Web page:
• 0 avatar
        Lou_BC

        “No better show of virility and sexual prowess than piloting a van full of your kids :P”

        Dodge had a commercial playing up that very angle with the GC.

      • 0 avatar
        spookiness

        Virility and fertility are different things.

    • 0 avatar
      baconator

      If you really need to tow something, then the Durango. But if you need to *haul* stuff, the Pacifica is way more spacious *and* more comfortable. If all you want is a Hemi and a rumbling exhaust, then really the Challenger is the best wrapper for that candy bar. (I have no good reason to buy an SRT-392 6-speed in that extroverted green color, but I may have to make one up before they get discontinued by the Fun Police.)

  • avatar
    ajla

    I don’t have an opinion on which van is “best”, but making 10+ year purchase decision on the basis of glossy finishes and better plasti-chrome is the kind of thing that leads someone to own multiple Volkswagens.

  • avatar
    Sloomis

    The Pacifica is good looking for sure, and no doubt nice to drive. Certainly all the borrowed and rental Chrysler/Dodge minvans I’ve driven over the years were. As long as you’re happy replacing the transmission every 40,000 miles or so…

    • 0 avatar
      lost1

      I have driven Dodge Caravans or Grand Caravans (15 of them) since 1988 a new one every 2 years or so with 80 to 100,000 miles on them and have never had a transmission problem. The older ones were not perfect but the 2010 and up have only needed oil changes and tires and brakes. I now drive a 2018 Dodge Grand Caravan company vehicle and just purchased a 2018 Chrysler Pacifica Touring L plus.

      • 0 avatar
        Big Al from Oz

        lost1,
        A fews years back I had a Caravan and Plymouth equivalent as a work hauler for my guys.

        I really thought it sucked when required to move 6 adults. I didn’t like it.

        It was okay with 4 adults, but it felt cramped. It needed a torquer V6.

  • avatar
    Lie2me

    “and it has just a smattering of ’76 Cordoba”

    Rich Corinthian leather or no deal

    • 0 avatar
      Sub-600

      “Cordoba, as fine an automobile as I am an actor” – Ricardo Montalban

      • 0 avatar
        Arthur Dailey

        I truly appreciated Jack writing/including that line.

        Unless you were in the market in 1976 you truly do not appreciate the impact the Cordoba made.

        And I agree with much of what Jack wrote but not his conclusion. If I was leasing or intending to own the van for less than 6 years I would go with the Pacifica.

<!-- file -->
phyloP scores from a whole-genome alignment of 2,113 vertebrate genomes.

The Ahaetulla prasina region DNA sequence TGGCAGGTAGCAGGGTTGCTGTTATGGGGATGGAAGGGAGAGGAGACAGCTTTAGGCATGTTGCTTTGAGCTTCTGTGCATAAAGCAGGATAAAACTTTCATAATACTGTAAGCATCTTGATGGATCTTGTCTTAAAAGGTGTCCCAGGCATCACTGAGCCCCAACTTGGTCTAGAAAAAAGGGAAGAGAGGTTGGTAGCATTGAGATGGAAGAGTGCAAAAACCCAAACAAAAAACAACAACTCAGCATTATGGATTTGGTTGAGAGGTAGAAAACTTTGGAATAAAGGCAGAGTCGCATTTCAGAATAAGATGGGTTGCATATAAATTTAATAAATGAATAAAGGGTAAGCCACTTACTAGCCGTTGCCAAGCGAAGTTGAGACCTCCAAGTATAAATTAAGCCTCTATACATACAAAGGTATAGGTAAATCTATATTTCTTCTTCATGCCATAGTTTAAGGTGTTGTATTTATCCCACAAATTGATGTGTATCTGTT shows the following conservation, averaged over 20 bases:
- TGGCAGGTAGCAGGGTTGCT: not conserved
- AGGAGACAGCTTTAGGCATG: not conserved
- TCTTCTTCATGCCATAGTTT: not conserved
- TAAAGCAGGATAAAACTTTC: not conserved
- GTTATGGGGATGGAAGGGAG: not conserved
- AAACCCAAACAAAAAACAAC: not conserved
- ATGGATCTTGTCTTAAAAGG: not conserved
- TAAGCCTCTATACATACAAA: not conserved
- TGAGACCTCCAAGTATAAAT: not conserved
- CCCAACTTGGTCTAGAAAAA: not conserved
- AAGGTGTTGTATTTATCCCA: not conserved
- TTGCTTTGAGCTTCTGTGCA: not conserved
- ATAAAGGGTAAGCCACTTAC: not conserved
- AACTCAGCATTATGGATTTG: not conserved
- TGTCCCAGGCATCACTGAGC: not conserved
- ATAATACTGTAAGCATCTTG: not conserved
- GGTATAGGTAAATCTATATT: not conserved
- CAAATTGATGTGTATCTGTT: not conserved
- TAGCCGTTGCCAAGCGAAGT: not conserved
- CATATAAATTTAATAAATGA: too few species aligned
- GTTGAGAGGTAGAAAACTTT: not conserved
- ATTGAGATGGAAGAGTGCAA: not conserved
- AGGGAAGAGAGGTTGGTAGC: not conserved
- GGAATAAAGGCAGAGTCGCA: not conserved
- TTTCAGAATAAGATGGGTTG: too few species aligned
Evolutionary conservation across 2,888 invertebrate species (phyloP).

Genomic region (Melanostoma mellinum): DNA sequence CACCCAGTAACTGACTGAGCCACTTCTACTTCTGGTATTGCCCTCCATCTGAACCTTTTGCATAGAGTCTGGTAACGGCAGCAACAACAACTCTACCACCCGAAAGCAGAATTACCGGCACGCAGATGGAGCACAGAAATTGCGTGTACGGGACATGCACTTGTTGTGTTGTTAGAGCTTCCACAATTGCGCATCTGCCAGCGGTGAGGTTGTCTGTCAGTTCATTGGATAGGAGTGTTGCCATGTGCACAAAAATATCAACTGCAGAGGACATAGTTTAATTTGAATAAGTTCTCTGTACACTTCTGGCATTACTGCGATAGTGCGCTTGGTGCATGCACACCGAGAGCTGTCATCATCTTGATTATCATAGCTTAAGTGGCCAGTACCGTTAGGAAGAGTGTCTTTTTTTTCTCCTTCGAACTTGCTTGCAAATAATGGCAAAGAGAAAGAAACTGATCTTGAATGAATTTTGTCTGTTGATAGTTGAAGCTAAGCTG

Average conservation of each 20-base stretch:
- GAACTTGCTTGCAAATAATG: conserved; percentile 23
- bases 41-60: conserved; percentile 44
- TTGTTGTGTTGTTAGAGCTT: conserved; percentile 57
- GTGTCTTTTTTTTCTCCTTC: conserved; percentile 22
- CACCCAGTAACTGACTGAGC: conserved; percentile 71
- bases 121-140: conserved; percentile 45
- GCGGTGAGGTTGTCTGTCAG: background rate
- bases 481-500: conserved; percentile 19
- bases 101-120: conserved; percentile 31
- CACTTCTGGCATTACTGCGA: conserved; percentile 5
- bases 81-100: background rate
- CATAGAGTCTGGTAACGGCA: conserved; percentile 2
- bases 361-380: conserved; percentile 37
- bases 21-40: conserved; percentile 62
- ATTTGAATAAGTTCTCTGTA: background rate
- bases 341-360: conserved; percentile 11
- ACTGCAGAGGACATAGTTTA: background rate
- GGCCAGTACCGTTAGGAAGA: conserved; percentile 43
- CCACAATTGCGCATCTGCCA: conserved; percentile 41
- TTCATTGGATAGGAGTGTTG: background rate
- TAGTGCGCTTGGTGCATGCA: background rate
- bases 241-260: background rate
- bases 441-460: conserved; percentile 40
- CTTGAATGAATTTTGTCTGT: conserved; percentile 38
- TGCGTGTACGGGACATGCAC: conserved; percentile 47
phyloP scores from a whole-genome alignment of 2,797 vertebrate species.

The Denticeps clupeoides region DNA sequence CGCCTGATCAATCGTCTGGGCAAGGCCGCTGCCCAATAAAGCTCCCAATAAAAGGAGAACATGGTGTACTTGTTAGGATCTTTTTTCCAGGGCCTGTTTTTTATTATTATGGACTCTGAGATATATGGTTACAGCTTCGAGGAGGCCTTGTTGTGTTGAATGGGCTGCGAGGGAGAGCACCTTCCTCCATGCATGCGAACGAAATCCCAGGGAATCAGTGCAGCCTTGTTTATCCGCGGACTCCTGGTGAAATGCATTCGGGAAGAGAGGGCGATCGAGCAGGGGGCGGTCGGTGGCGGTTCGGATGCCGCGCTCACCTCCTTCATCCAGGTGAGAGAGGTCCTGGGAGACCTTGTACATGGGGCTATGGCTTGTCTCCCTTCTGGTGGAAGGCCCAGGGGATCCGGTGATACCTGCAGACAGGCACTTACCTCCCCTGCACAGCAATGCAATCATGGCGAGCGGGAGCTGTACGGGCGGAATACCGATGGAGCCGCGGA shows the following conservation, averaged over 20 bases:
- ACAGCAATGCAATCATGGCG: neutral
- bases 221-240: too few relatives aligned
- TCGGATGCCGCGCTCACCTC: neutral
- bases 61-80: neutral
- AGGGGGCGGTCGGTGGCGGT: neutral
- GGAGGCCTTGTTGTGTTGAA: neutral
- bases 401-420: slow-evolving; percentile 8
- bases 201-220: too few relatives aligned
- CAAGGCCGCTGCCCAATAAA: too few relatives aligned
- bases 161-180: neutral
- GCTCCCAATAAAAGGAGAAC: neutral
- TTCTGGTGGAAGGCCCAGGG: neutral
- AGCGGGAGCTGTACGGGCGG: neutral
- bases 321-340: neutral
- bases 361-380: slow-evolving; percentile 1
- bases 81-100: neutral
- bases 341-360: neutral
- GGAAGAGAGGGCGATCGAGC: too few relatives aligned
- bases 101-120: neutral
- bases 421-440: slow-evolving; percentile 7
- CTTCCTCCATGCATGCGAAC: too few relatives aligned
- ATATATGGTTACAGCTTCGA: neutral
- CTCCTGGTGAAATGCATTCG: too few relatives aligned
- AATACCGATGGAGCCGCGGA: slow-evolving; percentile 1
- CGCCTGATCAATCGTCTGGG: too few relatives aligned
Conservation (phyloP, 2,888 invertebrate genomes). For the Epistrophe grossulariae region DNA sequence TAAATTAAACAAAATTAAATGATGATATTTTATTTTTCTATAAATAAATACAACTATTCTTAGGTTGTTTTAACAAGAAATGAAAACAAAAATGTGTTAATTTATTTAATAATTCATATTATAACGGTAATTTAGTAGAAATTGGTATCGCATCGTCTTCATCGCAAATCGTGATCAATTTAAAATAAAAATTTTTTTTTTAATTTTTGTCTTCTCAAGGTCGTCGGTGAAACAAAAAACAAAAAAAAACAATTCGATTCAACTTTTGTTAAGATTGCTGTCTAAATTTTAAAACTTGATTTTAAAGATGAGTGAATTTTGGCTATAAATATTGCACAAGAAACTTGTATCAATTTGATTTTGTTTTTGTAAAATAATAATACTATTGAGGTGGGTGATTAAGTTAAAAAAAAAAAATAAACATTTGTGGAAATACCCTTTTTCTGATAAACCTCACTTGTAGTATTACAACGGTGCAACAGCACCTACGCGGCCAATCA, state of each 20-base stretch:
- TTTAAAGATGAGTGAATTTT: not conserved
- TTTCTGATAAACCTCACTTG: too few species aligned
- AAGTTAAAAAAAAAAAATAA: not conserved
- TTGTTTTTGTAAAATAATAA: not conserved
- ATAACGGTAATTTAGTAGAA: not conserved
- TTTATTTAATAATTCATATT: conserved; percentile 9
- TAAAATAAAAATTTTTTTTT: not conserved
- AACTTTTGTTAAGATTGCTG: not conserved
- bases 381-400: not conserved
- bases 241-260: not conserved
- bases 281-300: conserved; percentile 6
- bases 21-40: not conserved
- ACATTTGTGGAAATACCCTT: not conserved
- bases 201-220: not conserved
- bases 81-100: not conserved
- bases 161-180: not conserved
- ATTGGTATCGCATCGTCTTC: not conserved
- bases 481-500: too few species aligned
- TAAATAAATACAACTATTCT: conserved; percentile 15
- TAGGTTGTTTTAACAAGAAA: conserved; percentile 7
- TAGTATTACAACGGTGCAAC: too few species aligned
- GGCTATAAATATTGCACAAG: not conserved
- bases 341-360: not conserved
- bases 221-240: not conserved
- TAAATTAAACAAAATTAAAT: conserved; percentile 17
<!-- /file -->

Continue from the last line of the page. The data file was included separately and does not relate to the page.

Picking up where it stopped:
But for a ‘retiree’ owning/operating an older vehicle that requires constant time in the shop or that is unreliable can be a real hazards. When you purchase your ‘last vehicle’ you truly want something that will drive faithfully, until you no longer can. Hence the Sienna is the optimal choice.

        • 0 avatar
          geozinger

          @Arthur Dailey: I really appreciate that Jack included that line, too. Especially considering it was from before his time. Additionally, you are 100% correct about the impact of the Cordoba. There had been PLCs before, but the ‘Doba arrival accelerated the whole trend and made it mainstream.

          Now, if the Pacifica can do the same for minivans, that would be impressive.

      • 0 avatar
        Lie2me

        Hey, you try working with a midget (sorry, little person) who gets all the attention for screaming “Da plane, da plane” and see how you like it. I should get an Academy Award simply for not strangling the little bastard…

        -Ricardo ;-)

  • avatar
    2drsedanman

    Vans have all the attributes buyers say they want (plenty of headroom, good sight lines, easy ingress/egress, tons of room, rides good, gets decent gas mileage, etc) until you tell them it is a van. They are excellent road trip vehicles. I think they work best if you have a second vehicle to supply you with the few things the van lacks. I find myself liking the van even more since buying my Miata a few months back. As much as I like a fun, manual shift, good handling car, I wouldn’t want to drive it all the time. Having both of these is the sweet spot for me, automotively speaking.